David Dobrik is absolutely huge on YouTube, where he’s the de facto leader of a group called the Vlog Squad. But if you’re still a little too scared to dip your toes into the cesspool that is YouTube culture (I don’t blame you), following David is a good way to get just a sneak peek. He posts funny, off the cuff videos with his friends, who all just happen to have a ton of money.
Remember when Facebook was half videos of people drawing? This is like that, but better. James does amazing paintings of logos and other cool graphic things, all set to music. I have never been more mesmerized looking at the Pringles logo.
Cassie from The Bachelor recently made a TikTok account, and while her posts so far are nothing revolutionary, she’s probably worth a follow if you’re a member of Bachelor Nation. Colton hasn’t made any appearances yet, and honestly, I hope it stays that way. You guys, Cassie has a personality!!
It can be tough to find the right mix of people to follow on TikTok, so compilation accounts like this are a good place to start. peopleareawesome has a lot of people being flexible, doing cool stuff like hooping, and just general dumb-yet-fun stuff that makes TikTok a great way to waste time.
And because TikTok is the future (maybe), of course we had to make our own account. Follow us for pathetic attempts at viral challenges, funny original vids, and behind the scenes moments at Betches HQ. We’re all on this journey together.
If you’re already all over TikTok, let me know in the comments some of your favorite people to follow, because I’m always looking for more.
Images: Shutterstock; brittany_broski, hope_schwing, scotthoying, taylerlockwood, daviddobrik, jamesllewis1, cassierandolph3, peopleareawesome / TikTok
Et tu, YouTube? Members of the LGBTQ+ community are filing a lawsuit against YouTube and its parent company Google, after facing what they claim is discrimination when it comes to posting and regulating their content on the platform.
The lawsuit claims that LGBTQ+ members are being subject to “unlawful content regulation, distribution, and monetization practices that stigmatize, restrict, block, demonetize, and financially harm the LGBTQ+ Plaintiffs and the greater LGBTQ+ Community.” You hate to see it.
YouTube has the power to prevent creators from running ads and to put age restrictions on the content that is uploaded to their site. And LGBTQ+ members have found that their videos and ads are either denied or marked as only appropriate for ages 18 an up. Obviously, this restricts their visibility, and furthermore the amount of money they can make. What’s more, these restrictions seem to be only because the content contains queer elements, or simply feature queer creators.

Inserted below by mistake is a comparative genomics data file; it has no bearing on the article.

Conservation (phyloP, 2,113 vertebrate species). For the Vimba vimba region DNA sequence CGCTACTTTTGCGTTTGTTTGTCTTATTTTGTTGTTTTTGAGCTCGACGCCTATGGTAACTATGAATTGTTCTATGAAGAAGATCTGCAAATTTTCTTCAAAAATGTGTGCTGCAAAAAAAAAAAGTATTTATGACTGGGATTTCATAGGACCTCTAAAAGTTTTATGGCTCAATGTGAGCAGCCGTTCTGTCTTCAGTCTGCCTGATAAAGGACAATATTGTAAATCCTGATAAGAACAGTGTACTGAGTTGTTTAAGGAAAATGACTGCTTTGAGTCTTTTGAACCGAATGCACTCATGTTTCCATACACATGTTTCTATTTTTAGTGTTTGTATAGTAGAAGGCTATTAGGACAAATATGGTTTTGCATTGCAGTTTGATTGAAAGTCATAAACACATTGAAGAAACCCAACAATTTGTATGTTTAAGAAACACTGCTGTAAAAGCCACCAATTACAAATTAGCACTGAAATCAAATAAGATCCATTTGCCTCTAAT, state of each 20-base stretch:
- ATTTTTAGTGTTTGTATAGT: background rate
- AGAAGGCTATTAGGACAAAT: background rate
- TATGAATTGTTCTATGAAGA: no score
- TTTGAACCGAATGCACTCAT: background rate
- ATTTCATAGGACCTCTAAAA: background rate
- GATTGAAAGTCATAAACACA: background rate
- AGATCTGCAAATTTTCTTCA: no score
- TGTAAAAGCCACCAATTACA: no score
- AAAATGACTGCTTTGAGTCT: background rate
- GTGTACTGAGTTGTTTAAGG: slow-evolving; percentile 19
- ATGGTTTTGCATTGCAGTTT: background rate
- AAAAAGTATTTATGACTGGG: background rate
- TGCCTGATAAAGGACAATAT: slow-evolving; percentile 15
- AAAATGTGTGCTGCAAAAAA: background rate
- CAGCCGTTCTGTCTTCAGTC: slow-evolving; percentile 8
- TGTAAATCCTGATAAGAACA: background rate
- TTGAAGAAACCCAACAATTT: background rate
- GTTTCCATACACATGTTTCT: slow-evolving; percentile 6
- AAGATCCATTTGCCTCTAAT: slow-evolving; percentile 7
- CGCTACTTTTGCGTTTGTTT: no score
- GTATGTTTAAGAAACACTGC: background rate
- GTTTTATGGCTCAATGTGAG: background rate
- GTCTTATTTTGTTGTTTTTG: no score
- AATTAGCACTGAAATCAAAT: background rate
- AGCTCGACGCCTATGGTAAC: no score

Plaintiffs in the lawsuit include a company that makes a LGBTQ show called “G News,” which submitted an ad that YouTube rejected. The ad in question was meant to promote the show’s Christmas holiday special video, and when they reached out to YouTube to inquire why their ad wasn’t allowed to run, they were told it was due to “sexually explicit” and “shocking” content in the video. What was so shocking and sexually explicit about it? In a recording of a phone call with a representative for Google Ad Sense, the rep said the block was “because of the gay thing,” according to CNN. Oh. Oh, no, YouTube.
Eventually YouTube agreed to run the ad and categorized the whole situation as a “misunderstanding,” but this was once the holiday season had already passed. Too little too late, babe.
Alex Joseph, a spokesperson for YouTube, told CNN, “Our policies have no notion of sexual orientation or gender identity and our systems do not restrict or demonetize videos based on these factors or the inclusion of terms like ‘gay’ or ‘transgender.'”
The lawsuit was filed in Federal Court in California on Tuesday, so we shall see if justice will be served.
This week, I had to dive deep. I wanted to show something a little different than just a messy airbrush and body cutout job. Some of these influencers are real Photoshop pros—in fact, you’d have to possess a thorough understanding of anatomy to see how it’s not possible, because their edits are so seamless and don’t leave traces, like warped walls. Some of them.
And then, I bring you Tana Mongeau.
Who, btw, I have no idea who she is, except for this recent article about Bella Thorne, who she apparently was in a throuple with. I also know nothing of Bella Thorne, except that every photo I see of her, I feel like I can smell her. I don’t mean that in a nice way.
According to Google, Tana is Youtube famous? IDK.
But I found this photo of her.